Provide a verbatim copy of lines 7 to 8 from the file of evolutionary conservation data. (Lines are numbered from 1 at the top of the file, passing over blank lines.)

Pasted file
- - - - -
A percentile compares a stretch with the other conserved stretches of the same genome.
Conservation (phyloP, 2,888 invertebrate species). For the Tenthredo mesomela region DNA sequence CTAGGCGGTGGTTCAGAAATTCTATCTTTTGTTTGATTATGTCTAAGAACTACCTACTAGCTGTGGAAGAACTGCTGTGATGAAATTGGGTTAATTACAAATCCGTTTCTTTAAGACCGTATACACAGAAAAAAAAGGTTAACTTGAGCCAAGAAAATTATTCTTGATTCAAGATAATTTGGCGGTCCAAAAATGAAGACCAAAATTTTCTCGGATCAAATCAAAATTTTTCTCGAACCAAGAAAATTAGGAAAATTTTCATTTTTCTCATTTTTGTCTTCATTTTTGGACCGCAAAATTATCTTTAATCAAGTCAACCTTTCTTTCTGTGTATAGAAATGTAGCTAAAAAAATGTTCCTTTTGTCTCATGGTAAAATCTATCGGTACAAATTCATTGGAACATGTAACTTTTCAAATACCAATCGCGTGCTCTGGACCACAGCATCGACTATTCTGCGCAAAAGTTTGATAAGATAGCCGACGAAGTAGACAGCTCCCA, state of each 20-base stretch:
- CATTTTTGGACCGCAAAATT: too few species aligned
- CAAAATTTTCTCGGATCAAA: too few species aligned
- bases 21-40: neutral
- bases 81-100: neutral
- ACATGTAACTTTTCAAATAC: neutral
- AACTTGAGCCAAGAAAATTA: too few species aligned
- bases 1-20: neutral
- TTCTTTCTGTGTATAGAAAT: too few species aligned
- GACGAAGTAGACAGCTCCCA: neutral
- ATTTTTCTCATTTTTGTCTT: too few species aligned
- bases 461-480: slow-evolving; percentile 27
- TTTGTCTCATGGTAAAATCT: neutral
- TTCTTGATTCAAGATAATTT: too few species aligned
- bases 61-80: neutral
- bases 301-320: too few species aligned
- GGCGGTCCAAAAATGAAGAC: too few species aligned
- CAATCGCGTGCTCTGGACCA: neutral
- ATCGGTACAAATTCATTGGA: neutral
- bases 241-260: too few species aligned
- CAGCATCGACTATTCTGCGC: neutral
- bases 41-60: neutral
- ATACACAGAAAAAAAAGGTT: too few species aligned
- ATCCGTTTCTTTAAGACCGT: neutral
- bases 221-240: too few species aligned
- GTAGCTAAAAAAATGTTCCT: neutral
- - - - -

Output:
- ACATGTAACTTTTCAAATAC: neutral
- AACTTGAGCCAAGAAAATTA: too few species aligned